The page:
While the majority of travellers go through airports in capital cities such as Melbourne, Sydney or Brisbane, our increased security measures will also boost safety and security for our regional airports. We know that the previous government neglected the needs of the security of regional airports for far too long. We know that there were concerns raised by communities within the regions in this country about the security of our airports and that they fell on the deaf ears of those opposite. So for almost 12 years they neglected those regions. They like to say that they are the party for the regions, but what did they do? They did nothing when it came to securing the airports in those areas.

In relation to the announcement yesterday, industry has already been quick to support the government’s initiatives. Qantas will support measures that improve aviation safety and security and will work closely with the government and border agencies to ensure measures balance the priorities of passenger safety and security with practical operations of airports and airlines. Singapore Airlines has said the airline was comfortable with the changes. A company spokesperson said: ‘The government is acting in a reasonable and enlightened manner. This is a positive development.’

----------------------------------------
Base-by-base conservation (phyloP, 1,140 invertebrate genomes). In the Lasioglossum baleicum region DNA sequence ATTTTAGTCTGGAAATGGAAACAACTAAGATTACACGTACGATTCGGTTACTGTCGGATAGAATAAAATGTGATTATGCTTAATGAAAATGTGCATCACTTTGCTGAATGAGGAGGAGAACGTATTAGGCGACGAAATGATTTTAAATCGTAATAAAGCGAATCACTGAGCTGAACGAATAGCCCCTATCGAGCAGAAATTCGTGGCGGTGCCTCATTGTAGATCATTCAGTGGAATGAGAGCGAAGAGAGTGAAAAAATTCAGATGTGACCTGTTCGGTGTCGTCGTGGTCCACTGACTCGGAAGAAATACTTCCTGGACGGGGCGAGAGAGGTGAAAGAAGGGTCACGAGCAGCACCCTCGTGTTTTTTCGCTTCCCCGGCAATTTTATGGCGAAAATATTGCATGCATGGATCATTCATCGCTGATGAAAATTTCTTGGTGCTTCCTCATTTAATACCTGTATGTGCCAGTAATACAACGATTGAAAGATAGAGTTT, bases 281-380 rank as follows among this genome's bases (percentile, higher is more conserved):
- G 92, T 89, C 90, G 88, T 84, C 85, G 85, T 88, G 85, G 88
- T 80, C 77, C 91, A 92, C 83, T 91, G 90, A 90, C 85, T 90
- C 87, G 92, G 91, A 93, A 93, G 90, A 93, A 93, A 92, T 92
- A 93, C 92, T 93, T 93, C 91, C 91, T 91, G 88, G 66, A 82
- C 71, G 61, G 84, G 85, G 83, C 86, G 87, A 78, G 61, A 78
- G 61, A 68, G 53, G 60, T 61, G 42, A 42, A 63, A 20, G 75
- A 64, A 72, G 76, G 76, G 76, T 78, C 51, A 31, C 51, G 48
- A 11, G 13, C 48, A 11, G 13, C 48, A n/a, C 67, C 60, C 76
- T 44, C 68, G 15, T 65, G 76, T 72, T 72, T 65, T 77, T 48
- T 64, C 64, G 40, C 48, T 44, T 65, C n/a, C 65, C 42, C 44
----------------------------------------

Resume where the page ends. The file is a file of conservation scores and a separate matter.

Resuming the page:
The events in the United States late last year involving Northwest Airlines flight 253 are a chilling reminder to us all that the threat to airports and aviation is ever present. These measures are central to this country’s national security, and the government had hoped that this challenge could be dealt with in a considered and bipartisan manner; but, unfortunately, that is not the case. So desperate are those opposite to score political points on such an important issue that they have failed to check the facts. In a joint release distributed yesterday by the members for Wide Bay and Stirling, the opposition have been very loose with the truth. First, they assert that risk based assessments have reduced aviation security. That is entirely untrue; that is wrong. Since July last year, when the new air-screening measures were implemented, there has been an increase in the number of major criminal detections, including drug detections. Secondly, the member for Stirling and the member for Wide Bay assert that the number of Australian Federal Police sworn officers has dropped since the election. This is entirely untrue. The facts prove the lie. Since the election of the Rudd government in November 2007—